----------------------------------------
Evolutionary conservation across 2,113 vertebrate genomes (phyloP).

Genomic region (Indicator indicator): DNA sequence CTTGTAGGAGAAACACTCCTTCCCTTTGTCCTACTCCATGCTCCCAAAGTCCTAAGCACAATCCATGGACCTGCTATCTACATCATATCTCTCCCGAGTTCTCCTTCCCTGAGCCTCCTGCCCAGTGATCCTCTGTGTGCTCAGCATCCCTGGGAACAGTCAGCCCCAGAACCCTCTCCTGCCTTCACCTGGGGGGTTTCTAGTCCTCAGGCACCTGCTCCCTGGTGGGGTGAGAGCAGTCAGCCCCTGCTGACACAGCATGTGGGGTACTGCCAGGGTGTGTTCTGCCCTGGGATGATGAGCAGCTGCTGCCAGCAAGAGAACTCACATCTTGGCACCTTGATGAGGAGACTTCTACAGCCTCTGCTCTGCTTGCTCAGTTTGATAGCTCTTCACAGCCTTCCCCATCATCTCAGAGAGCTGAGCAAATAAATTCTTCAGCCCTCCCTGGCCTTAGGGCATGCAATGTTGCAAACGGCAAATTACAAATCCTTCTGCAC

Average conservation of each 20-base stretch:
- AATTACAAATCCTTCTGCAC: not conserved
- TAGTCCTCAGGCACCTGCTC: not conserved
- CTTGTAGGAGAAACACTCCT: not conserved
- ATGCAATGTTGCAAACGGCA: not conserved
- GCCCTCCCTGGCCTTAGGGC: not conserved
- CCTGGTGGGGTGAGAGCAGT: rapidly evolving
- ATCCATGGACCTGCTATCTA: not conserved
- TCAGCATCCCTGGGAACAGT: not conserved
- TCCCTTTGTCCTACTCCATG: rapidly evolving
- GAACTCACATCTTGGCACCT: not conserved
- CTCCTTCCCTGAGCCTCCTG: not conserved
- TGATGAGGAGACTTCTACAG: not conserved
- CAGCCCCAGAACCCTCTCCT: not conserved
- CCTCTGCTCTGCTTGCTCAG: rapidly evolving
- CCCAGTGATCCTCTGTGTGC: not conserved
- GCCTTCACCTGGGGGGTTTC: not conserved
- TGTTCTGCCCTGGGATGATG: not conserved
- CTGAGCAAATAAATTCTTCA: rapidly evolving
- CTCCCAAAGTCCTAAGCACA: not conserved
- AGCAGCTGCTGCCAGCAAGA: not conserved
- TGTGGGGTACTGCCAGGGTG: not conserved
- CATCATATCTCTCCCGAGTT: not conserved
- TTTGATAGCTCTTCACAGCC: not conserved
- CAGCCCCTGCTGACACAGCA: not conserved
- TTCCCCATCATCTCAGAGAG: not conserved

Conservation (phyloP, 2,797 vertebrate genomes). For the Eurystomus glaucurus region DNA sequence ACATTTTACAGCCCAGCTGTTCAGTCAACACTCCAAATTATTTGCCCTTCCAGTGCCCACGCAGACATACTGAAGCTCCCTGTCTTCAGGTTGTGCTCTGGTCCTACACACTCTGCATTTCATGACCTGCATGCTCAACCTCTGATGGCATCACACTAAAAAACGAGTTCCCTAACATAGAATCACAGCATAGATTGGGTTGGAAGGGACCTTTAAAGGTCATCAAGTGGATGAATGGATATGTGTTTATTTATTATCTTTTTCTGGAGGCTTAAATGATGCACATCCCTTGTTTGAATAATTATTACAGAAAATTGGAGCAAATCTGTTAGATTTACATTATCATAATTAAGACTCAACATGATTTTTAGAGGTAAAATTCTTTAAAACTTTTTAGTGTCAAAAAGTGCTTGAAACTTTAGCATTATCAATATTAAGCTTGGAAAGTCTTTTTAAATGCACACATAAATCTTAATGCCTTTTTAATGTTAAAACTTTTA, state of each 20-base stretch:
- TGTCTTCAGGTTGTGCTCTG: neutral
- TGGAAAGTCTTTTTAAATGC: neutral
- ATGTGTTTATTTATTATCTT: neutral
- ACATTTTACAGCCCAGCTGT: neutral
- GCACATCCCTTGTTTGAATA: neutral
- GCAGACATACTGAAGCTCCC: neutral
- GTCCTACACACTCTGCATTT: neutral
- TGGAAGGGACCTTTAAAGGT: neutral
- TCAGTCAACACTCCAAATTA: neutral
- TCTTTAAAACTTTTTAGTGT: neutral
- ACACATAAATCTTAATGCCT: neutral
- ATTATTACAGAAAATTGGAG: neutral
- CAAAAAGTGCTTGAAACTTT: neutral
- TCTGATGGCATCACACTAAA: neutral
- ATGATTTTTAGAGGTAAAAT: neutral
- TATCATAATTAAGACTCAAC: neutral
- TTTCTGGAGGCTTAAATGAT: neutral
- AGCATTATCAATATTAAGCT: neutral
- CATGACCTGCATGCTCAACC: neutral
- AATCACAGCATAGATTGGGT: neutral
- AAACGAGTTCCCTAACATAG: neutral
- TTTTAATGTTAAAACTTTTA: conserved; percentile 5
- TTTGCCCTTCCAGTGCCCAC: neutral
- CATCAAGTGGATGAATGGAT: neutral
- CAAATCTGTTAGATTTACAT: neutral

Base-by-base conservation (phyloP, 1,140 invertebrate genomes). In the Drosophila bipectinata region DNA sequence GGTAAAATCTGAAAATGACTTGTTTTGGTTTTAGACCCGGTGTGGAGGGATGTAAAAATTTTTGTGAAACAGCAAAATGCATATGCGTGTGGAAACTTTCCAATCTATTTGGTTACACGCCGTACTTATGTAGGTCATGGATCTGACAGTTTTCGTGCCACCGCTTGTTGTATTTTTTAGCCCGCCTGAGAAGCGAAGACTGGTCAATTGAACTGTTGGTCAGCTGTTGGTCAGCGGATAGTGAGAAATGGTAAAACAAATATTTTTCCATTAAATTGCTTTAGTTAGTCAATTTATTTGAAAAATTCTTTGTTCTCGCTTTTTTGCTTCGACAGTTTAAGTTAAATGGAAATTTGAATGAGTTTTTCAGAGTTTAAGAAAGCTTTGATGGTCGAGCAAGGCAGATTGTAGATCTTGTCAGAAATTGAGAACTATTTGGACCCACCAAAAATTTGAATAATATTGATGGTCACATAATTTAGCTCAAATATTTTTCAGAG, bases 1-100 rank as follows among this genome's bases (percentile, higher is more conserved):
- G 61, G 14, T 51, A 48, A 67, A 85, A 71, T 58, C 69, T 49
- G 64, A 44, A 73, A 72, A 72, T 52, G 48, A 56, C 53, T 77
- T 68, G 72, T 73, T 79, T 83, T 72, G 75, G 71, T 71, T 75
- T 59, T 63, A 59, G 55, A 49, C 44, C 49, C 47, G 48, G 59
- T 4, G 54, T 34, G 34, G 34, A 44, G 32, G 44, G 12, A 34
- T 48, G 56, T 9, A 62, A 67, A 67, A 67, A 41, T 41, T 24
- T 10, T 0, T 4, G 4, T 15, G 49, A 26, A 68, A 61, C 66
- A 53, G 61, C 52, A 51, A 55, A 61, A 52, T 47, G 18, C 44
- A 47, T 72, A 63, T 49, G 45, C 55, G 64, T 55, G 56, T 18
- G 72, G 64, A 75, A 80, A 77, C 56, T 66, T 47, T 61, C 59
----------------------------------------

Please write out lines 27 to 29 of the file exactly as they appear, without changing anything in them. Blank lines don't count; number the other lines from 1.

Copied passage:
- CAGCCCCTGCTGACACAGCA: not conserved
- TTCCCCATCATCTCAGAGAG: not conserved

Conservation (phyloP, 2,797 vertebrate genomes). For the Eurystomus glaucurus region DNA sequence ACATTTTACAGCCCAGCTGTTCAGTCAACACTCCAAATTATTTGCCCTTCCAGTGCCCACGCAGACATACTGAAGCTCCCTGTCTTCAGGTTGTGCTCTGGTCCTACACACTCTGCATTTCATGACCTGCATGCTCAACCTCTGATGGCATCACACTAAAAAACGAGTTCCCTAACATAGAATCACAGCATAGATTGGGTTGGAAGGGACCTTTAAAGGTCATCAAGTGGATGAATGGATATGTGTTTATTTATTATCTTTTTCTGGAGGCTTAAATGATGCACATCCCTTGTTTGAATAATTATTACAGAAAATTGGAGCAAATCTGTTAGATTTACATTATCATAATTAAGACTCAACATGATTTTTAGAGGTAAAATTCTTTAAAACTTTTTAGTGTCAAAAAGTGCTTGAAACTTTAGCATTATCAATATTAAGCTTGGAAAGTCTTTTTAAATGCACACATAAATCTTAATGCCTTTTTAATGTTAAAACTTTTA, state of each 20-base stretch: